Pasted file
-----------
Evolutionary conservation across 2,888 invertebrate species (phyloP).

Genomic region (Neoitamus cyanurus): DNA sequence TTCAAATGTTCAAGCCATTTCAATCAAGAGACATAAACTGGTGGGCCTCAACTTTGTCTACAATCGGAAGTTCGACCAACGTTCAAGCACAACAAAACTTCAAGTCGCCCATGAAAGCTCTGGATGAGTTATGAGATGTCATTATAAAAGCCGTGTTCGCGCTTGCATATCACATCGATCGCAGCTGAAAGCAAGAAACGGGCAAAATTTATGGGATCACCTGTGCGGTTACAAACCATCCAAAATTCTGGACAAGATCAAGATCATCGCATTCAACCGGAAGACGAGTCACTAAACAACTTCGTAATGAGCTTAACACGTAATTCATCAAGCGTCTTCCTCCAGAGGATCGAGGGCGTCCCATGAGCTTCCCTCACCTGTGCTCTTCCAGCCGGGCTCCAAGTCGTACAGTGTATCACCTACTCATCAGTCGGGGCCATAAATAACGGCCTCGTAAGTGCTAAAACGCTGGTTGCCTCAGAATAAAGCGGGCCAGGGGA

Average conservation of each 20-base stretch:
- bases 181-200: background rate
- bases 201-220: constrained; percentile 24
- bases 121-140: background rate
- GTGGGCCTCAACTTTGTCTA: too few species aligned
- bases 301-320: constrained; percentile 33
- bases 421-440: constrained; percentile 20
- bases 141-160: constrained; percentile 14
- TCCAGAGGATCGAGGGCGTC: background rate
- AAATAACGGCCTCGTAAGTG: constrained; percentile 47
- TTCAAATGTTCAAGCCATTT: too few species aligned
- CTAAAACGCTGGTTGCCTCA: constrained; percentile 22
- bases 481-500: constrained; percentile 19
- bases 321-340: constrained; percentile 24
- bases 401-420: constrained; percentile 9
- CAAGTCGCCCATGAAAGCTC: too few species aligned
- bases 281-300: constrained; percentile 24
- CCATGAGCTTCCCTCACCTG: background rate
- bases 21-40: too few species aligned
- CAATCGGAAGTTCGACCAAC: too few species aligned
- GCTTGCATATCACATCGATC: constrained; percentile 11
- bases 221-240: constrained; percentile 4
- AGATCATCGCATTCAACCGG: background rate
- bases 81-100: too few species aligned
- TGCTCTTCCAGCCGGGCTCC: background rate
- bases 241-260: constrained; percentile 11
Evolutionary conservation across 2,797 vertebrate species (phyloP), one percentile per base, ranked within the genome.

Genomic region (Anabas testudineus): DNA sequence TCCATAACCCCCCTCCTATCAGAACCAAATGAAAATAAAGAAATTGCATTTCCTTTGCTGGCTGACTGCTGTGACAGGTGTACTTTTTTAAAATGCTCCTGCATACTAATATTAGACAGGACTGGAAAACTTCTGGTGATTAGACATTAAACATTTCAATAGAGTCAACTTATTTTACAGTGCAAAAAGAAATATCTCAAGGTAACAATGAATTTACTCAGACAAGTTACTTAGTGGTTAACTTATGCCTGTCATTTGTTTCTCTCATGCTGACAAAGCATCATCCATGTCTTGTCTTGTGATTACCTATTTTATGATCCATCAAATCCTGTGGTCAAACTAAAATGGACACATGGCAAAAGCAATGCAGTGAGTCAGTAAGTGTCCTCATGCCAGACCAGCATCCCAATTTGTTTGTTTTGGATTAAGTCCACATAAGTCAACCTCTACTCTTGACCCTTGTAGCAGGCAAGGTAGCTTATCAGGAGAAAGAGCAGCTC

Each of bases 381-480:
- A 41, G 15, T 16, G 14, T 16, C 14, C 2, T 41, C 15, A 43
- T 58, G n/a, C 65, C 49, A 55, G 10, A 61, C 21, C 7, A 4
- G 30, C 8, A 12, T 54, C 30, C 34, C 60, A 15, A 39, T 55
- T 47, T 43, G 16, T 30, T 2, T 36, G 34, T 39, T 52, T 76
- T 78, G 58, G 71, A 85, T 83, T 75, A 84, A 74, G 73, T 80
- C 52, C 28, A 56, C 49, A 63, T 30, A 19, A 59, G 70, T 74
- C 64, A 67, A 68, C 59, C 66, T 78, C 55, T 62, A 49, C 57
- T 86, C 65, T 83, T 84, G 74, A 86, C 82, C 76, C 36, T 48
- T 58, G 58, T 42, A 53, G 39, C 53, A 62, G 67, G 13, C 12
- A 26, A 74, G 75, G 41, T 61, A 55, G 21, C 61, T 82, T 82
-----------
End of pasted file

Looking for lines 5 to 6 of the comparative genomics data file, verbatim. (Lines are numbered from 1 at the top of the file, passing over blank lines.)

- bases 201-220: constrained; percentile 24
- bases 121-140: background rate